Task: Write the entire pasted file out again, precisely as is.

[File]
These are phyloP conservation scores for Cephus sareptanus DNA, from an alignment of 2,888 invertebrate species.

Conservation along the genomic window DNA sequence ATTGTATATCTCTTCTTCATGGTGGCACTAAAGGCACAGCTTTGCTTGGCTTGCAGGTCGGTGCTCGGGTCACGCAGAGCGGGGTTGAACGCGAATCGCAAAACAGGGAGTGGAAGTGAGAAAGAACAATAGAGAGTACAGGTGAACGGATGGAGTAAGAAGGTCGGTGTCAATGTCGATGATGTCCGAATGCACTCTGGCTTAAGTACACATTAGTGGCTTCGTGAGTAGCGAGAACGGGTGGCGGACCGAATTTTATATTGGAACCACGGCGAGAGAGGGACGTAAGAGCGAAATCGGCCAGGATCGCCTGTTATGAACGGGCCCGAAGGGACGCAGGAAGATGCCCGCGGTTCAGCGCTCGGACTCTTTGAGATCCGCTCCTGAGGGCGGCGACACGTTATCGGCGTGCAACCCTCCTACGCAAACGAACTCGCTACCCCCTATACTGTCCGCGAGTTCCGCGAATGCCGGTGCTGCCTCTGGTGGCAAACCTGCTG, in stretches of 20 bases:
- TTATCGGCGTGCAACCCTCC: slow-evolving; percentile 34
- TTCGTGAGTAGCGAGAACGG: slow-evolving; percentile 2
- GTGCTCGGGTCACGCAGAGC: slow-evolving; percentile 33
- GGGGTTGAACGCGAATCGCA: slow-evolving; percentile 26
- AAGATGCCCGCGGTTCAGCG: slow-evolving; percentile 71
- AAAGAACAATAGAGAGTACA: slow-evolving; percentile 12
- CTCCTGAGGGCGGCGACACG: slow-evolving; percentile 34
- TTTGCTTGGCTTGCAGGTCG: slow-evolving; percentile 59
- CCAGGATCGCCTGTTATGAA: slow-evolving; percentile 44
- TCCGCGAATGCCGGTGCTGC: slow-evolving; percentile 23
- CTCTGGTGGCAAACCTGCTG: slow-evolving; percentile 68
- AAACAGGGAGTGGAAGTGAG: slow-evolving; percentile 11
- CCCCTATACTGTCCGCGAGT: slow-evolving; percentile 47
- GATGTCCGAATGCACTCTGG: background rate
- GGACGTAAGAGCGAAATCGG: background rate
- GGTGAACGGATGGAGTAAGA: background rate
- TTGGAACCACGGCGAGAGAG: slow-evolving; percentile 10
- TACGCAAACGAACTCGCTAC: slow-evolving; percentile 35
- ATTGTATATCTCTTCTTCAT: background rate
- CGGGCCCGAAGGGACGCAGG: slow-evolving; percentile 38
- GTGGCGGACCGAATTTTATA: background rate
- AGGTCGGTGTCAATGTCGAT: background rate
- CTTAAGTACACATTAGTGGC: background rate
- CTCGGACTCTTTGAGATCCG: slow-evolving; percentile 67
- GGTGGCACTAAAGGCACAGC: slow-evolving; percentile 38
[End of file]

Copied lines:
These are phyloP conservation scores for Cephus sareptanus DNA, from an alignment of 2,888 invertebrate species.

Conservation along the genomic window DNA sequence ATTGTATATCTCTTCTTCATGGTGGCACTAAAGGCACAGCTTTGCTTGGCTTGCAGGTCGGTGCTCGGGTCACGCAGAGCGGGGTTGAACGCGAATCGCAAAACAGGGAGTGGAAGTGAGAAAGAACAATAGAGAGTACAGGTGAACGGATGGAGTAAGAAGGTCGGTGTCAATGTCGATGATGTCCGAATGCACTCTGGCTTAAGTACACATTAGTGGCTTCGTGAGTAGCGAGAACGGGTGGCGGACCGAATTTTATATTGGAACCACGGCGAGAGAGGGACGTAAGAGCGAAATCGGCCAGGATCGCCTGTTATGAACGGGCCCGAAGGGACGCAGGAAGATGCCCGCGGTTCAGCGCTCGGACTCTTTGAGATCCGCTCCTGAGGGCGGCGACACGTTATCGGCGTGCAACCCTCCTACGCAAACGAACTCGCTACCCCCTATACTGTCCGCGAGTTCCGCGAATGCCGGTGCTGCCTCTGGTGGCAAACCTGCTG, in stretches of 20 bases:
- TTATCGGCGTGCAACCCTCC: slow-evolving; percentile 34
- TTCGTGAGTAGCGAGAACGG: slow-evolving; percentile 2
- GTGCTCGGGTCACGCAGAGC: slow-evolving; percentile 33
- GGGGTTGAACGCGAATCGCA: slow-evolving; percentile 26
- AAGATGCCCGCGGTTCAGCG: slow-evolving; percentile 71
- AAAGAACAATAGAGAGTACA: slow-evolving; percentile 12
- CTCCTGAGGGCGGCGACACG: slow-evolving; percentile 34
- TTTGCTTGGCTTGCAGGTCG: slow-evolving; percentile 59
- CCAGGATCGCCTGTTATGAA: slow-evolving; percentile 44
- TCCGCGAATGCCGGTGCTGC: slow-evolving; percentile 23
- CTCTGGTGGCAAACCTGCTG: slow-evolving; percentile 68
- AAACAGGGAGTGGAAGTGAG: slow-evolving; percentile 11
- CCCCTATACTGTCCGCGAGT: slow-evolving; percentile 47
- GATGTCCGAATGCACTCTGG: background rate
- GGACGTAAGAGCGAAATCGG: background rate
- GGTGAACGGATGGAGTAAGA: background rate
- TTGGAACCACGGCGAGAGAG: slow-evolving; percentile 10
- TACGCAAACGAACTCGCTAC: slow-evolving; percentile 35
- ATTGTATATCTCTTCTTCAT: background rate
- CGGGCCCGAAGGGACGCAGG: slow-evolving; percentile 38
- GTGGCGGACCGAATTTTATA: background rate
- AGGTCGGTGTCAATGTCGAT: background rate
- CTTAAGTACACATTAGTGGC: background rate
- CTCGGACTCTTTGAGATCCG: slow-evolving; percentile 67
- GGTGGCACTAAAGGCACAGC: slow-evolving; percentile 38